Prime Minister Narendra Modi has called for the development of climate change resilient seed varieties and digital agriculture tools to protect the interests of smallholder farmers who constitute 80 per cent of the farming community in the country.
Back to basics
Asking ICRISAT and ICAR to work on sustainable and diversified production systems for farmers in the semi-arid tropics, he said that the adverse impact of climate change was more accentuated on small farmers.
“We should go back to the basics while marching towards the future to protect our farmers from climate challenges,” he said.
Addressing a gathering at the International Crops Research Institute for Semi-Arid Tropics (ICRISAT) here on Saturday, he said climate action had been given a huge focus in the recent Union Budget. The Budget focussed on ‘green future’ in all sectors.
Earlier, he kicked off the Golden Jubilee celebrations of the institute and inaugurated a climate change research and development facility on plant protection, and a RapidGen facility which significantly cuts the time needed to develop seed varieties. He launched a special logo and commemorative stamp to mark the golden jubilee of the institute.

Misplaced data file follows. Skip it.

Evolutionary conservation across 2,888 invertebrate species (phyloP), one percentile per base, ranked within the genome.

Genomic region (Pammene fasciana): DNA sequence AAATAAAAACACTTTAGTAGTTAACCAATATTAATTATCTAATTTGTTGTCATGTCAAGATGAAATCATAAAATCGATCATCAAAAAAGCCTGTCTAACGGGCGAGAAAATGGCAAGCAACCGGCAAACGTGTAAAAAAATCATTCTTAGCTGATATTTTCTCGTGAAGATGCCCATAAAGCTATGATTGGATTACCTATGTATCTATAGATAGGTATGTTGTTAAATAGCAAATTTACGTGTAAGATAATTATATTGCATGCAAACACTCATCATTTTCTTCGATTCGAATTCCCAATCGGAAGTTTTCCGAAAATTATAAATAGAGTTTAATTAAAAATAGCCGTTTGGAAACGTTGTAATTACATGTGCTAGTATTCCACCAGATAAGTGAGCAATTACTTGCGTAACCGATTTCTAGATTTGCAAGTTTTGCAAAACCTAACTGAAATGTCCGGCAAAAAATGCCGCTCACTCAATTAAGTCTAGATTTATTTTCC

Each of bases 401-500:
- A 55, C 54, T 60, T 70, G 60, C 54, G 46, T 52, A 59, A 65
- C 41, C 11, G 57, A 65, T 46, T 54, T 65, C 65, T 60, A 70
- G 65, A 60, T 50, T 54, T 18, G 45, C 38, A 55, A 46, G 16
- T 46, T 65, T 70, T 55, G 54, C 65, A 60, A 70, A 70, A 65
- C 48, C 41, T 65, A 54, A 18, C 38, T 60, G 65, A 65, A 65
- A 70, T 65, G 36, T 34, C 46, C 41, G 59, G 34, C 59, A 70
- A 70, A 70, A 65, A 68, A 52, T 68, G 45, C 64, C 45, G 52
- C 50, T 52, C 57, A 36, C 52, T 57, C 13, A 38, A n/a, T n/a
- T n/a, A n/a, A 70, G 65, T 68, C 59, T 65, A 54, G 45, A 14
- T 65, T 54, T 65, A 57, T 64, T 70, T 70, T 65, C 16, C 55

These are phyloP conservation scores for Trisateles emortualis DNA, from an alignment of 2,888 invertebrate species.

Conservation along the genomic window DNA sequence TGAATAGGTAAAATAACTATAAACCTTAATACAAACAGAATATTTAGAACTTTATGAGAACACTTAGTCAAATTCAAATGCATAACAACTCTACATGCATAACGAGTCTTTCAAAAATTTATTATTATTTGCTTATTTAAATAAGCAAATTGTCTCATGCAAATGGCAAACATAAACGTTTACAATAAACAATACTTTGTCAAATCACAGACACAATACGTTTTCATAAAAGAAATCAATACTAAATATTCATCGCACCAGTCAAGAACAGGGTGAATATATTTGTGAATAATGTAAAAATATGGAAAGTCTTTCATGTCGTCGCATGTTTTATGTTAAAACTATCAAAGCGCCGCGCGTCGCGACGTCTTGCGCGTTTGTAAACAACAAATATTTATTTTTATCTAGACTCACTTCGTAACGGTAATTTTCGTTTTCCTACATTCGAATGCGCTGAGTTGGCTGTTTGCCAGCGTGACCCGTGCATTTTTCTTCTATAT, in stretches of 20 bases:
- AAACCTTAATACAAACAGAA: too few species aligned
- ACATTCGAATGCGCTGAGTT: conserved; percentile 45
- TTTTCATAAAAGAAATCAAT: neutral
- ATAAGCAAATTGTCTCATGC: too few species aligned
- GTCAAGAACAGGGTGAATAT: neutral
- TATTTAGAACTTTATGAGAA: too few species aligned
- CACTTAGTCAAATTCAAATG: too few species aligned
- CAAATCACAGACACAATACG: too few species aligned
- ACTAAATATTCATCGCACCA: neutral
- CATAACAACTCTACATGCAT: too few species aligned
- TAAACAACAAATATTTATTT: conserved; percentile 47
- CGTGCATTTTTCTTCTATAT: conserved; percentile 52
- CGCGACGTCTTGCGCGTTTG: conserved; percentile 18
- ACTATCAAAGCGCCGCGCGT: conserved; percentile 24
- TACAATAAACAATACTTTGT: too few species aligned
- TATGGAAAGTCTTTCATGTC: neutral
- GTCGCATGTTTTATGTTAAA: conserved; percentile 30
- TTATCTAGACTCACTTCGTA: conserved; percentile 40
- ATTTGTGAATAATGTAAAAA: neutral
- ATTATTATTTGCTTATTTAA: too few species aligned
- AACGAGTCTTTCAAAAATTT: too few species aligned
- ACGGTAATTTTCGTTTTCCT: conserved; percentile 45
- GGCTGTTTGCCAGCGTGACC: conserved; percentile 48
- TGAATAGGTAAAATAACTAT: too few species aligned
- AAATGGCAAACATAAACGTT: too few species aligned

The Prime Minister asked ICRISAT, ICAR and agricultural universities to jointly work on biofuel crops that suit the requirements of small farmers.
Stating that the country has set a target of net zero emissions by 2070, the Prime Minister said the country should learn from past practices. The future of Indian agriculture lied in embracing digital technologies.
“From crop assessment to spraying pesticides and inputs using drones — digital technologies and artificial intelligence would play a key role. I expect the youth play a significant role in this,” he said.
He added that the country was focussing on inclusive growth along with higher agriculture growth during the Amrit Kaal.
The government has started a national mission for achieving self-reliance in edible oils. “We are going to develop oil palm in 6.5 lakh acres,” Modi said.
He added that the government was in the process of developing post-harvest infrastructure, including creating cold chain storage capacity of 35 million tonnes. “We wish to create an alert and potent market force out of small farmer by organising them into thousands of farmer producer organisations.”